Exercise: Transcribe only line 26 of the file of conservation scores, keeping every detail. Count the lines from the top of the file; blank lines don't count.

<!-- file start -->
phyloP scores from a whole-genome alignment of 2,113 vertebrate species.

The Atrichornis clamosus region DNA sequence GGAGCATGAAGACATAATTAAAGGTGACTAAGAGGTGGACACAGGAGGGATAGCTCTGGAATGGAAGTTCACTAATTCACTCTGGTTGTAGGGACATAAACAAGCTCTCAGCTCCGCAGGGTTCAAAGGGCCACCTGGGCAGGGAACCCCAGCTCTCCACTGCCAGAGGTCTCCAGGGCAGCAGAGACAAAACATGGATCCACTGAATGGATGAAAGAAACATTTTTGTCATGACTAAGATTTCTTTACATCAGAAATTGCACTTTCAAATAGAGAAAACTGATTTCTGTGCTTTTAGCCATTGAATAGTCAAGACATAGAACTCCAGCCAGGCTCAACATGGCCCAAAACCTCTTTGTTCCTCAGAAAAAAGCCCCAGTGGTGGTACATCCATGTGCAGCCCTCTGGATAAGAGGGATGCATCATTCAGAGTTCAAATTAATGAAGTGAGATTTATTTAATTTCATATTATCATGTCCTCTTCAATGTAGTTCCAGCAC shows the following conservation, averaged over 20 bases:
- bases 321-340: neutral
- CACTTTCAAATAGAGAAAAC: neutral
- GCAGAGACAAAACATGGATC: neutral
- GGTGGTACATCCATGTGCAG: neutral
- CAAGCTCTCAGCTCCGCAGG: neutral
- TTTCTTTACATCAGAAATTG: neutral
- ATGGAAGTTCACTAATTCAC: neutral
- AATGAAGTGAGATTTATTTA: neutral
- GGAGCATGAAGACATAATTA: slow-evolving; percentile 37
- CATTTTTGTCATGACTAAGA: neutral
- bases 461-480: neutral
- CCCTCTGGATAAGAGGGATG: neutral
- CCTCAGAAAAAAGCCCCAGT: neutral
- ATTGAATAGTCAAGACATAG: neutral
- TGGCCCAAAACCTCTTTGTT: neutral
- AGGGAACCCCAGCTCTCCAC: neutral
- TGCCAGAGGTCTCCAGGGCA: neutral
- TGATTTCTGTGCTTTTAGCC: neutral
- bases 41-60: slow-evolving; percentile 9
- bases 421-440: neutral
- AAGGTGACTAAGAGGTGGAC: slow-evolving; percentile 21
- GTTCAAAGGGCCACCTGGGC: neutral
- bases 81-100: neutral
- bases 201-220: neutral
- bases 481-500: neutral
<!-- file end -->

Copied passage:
- bases 201-220: neutral